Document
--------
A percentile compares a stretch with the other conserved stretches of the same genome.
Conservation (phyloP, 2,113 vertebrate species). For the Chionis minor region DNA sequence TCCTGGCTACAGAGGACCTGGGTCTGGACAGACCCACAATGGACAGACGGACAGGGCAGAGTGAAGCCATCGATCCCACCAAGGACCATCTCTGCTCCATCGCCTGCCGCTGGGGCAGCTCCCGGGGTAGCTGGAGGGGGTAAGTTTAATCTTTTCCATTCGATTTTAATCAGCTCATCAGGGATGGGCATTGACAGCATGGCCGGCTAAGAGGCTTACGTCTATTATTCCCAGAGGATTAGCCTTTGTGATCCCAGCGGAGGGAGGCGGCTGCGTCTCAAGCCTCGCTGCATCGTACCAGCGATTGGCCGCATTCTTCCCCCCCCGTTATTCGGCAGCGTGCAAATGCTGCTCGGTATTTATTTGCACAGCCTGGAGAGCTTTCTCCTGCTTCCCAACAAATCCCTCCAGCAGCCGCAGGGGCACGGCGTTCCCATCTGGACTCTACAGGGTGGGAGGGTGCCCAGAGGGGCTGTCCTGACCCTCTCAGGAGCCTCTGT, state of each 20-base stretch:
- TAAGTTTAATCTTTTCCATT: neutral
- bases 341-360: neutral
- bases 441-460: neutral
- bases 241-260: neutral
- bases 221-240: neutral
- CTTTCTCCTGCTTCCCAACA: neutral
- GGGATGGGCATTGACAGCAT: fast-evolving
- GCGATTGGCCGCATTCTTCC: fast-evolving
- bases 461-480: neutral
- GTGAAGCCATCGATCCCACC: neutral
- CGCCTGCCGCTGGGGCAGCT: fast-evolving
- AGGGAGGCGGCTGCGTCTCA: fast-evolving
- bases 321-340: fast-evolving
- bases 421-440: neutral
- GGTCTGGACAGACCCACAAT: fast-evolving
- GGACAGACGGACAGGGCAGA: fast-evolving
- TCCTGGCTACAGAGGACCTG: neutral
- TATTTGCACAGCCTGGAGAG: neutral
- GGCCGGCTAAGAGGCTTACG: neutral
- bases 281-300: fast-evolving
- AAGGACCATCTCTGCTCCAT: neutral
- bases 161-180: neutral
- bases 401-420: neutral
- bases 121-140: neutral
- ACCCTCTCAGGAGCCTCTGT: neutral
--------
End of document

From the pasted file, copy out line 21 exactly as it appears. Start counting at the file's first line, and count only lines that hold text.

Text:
- GGCCGGCTAAGAGGCTTACG: neutral